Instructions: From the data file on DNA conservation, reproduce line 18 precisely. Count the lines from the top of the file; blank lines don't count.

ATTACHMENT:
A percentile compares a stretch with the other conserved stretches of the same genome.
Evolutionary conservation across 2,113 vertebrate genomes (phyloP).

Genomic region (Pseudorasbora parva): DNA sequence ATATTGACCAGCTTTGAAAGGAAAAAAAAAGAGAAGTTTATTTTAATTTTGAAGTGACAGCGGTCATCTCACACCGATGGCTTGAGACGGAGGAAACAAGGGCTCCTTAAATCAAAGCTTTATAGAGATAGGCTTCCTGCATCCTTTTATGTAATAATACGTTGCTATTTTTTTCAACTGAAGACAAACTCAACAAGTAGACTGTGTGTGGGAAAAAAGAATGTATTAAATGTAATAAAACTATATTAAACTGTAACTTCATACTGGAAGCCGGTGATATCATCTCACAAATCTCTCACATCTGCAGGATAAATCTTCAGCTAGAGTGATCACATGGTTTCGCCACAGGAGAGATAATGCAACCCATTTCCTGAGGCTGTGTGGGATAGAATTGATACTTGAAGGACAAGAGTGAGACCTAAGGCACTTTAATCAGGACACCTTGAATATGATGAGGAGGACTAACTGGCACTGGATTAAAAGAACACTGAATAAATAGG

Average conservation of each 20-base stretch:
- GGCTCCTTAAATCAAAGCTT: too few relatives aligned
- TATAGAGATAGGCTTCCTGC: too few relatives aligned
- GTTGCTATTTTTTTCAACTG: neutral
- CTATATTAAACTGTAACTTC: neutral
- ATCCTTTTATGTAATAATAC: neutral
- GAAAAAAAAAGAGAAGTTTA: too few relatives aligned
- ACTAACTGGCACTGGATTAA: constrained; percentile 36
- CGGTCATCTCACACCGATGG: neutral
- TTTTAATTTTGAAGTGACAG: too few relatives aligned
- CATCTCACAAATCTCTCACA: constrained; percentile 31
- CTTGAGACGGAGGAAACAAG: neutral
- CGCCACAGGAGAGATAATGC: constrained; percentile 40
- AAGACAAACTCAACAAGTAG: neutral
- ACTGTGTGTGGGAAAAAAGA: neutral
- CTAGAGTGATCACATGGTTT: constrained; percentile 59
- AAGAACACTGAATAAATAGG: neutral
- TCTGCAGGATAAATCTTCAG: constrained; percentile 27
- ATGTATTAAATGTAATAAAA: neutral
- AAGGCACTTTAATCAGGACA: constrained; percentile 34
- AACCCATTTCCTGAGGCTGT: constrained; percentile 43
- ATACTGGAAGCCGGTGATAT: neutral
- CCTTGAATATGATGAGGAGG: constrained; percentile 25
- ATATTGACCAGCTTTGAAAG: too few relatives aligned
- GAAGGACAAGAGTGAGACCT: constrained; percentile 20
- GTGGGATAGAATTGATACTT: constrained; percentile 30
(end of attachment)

- ACTGTGTGTGGGAAAAAAGA: neutral